On January 12, 2017, the EPA finalized a rule on nanomaterial reporting and record keeping under Section 8(a) of the Toxic Substances Control Act (TSCA). See 82 Fed. Reg. 3641. The rule, called Chemical Substances When Manufactured or Processed as Nanoscale Materials; TSCA Reporting and Recordkeeping Requirements (Final Rule), was in development for years and was set to go into effect on May 12, 2017. Id.
The Final Rule establishes reporting and recordkeeping requirements for certain chemical substances when they are manufactured or processed at the nanoscale. Specifically, the rule requires persons that manufacture or process, or intend to manufacture or process these chemical substances to electronically report to EPA certain information, which includes insofar as known to or reasonably ascertainable by the person making the report, the specific chemical identity, production volume, methods of manufacture and processing, exposure and release information, and existing information concerning environmental and health effects. The rule involves one-time reporting for existing discrete forms of certain nanoscale materials, and a standing one-time reporting requirement for new discrete forms of certain nanoscale materials before those new forms are manufactured or processed.
At the nanoscale, the physical, chemical, electrical and biological properties of matter differ in fundamental ways from the properties of the same matter in its macro or bulk form. These other properties provide a wide range of environmental, commercial, industrial, and health benefits and new applications for use of nanomaterials are discovered daily. However, there is also increasing scientific evidence showing that nanomaterials may present hazards to the environment and human health. The EPA is careful to explain that the Final Rule does not conclude that nanoscale materials do, or are likely to, cause harm to the environment or humans. The EPA claims that the information gathered will assist the EPA in determining if any further action under TSCA is necessary.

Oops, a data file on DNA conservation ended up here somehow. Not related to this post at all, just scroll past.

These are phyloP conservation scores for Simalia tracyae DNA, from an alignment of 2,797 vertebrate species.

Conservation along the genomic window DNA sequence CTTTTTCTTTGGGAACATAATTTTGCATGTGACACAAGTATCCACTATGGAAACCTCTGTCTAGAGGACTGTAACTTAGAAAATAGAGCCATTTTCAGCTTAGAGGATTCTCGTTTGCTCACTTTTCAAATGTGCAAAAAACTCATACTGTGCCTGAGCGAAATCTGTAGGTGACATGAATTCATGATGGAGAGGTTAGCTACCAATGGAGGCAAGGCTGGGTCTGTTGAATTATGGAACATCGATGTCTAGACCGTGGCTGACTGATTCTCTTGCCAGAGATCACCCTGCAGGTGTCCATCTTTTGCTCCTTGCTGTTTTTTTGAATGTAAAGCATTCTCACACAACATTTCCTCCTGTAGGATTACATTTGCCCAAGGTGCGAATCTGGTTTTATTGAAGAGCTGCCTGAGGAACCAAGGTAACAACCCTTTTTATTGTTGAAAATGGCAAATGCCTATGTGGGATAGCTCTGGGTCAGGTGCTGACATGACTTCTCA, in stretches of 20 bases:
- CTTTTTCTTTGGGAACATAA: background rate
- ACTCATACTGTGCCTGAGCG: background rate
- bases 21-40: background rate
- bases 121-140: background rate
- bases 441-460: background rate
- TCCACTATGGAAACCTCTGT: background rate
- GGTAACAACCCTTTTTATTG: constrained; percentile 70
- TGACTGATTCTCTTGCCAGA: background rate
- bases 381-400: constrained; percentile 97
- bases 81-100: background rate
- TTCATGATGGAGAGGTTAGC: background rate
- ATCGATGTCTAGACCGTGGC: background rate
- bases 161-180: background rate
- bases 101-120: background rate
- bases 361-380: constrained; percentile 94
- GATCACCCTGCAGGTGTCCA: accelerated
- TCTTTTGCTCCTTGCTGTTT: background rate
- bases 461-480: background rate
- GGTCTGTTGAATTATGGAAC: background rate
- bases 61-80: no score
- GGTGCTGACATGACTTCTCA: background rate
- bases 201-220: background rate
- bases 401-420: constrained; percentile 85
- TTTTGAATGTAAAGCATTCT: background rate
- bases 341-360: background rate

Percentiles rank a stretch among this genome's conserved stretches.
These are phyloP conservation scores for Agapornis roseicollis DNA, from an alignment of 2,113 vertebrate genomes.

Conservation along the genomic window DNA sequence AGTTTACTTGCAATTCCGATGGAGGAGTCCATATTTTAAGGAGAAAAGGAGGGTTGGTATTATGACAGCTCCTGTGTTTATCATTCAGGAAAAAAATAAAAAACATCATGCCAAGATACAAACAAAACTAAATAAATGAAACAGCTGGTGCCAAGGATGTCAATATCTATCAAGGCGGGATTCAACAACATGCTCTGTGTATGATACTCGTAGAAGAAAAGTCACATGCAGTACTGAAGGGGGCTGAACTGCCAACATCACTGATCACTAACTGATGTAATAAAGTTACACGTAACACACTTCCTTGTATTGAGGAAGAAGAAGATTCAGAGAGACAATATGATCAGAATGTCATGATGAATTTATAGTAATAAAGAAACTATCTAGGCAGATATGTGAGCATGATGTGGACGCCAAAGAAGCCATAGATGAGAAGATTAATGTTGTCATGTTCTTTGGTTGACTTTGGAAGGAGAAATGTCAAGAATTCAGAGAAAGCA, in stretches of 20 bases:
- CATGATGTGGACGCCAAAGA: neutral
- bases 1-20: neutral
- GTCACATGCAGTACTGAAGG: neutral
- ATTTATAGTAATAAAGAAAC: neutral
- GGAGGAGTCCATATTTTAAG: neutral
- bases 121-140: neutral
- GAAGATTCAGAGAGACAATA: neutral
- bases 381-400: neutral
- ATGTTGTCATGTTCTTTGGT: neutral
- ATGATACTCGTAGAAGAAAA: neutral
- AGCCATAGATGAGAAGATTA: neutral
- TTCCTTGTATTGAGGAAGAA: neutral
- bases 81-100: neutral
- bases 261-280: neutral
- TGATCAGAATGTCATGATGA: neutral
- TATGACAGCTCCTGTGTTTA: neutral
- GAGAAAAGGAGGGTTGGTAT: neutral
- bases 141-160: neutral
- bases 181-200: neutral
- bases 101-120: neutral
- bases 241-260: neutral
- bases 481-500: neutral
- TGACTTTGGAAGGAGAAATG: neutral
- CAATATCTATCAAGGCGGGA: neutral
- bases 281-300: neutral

However, instead of the Final Rule going into effect on May 12, the EPA delayed the effective date until August 14, 2017. See 82 Fed. Reg. 22088. After issuing the Final Rule the EPA received feedback and questions and the EPA determined it would issue draft guidance on the rule and delayed the effective date noting that “the public interest is served by complete and accurate reporting under the rule, which would be greatly facilitated by publication of the guidance.” A few days later, the EPA issued the Draft Guidance and requested public comment on the same. See 82 Fed. Reg. 22452. The Draft Guidance is styled as a question and answer or frequently asked questions document. Curiously, the EPA sought comments on the Draft Guidance and not on the Final Rule itself. Comments were due by June 15, 2017. It remains to be seen how the EPA will respond to any comments it receives on the Draft Guidance, but for now the effective date of the Final Rule remains August 14, 2017.